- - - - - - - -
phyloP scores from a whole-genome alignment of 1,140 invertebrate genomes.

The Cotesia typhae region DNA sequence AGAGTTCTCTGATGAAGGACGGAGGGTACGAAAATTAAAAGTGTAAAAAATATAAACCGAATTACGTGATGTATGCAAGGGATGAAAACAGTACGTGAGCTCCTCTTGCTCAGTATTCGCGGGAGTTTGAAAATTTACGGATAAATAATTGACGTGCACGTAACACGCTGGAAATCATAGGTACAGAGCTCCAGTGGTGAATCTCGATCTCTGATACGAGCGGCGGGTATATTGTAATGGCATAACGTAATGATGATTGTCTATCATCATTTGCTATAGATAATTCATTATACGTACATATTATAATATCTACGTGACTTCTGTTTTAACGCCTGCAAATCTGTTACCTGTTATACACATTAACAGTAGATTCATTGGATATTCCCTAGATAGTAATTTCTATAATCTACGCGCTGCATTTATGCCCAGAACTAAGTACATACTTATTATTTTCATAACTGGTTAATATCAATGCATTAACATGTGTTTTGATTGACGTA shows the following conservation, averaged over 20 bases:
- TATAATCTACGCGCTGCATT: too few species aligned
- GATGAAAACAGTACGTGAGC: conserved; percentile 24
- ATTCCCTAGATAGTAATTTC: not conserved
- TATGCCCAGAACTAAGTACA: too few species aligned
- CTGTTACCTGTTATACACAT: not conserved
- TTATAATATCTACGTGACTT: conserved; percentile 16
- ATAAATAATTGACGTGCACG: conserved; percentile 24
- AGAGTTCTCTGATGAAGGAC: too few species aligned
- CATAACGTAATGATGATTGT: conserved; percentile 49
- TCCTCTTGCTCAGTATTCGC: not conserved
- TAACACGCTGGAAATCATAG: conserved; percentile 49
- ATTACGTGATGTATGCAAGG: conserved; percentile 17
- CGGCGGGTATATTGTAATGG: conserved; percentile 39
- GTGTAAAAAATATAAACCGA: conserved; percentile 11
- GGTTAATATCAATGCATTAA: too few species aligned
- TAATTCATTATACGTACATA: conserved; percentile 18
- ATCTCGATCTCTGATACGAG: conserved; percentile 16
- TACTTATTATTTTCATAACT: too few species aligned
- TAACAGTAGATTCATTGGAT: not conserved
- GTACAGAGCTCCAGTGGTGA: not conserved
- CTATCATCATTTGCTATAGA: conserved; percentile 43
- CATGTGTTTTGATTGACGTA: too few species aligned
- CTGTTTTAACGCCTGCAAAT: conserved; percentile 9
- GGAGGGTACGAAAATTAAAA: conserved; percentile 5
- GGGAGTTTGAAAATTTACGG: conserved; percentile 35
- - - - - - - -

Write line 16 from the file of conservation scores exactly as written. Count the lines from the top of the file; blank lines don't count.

- GTGTAAAAAATATAAACCGA: conserved; percentile 11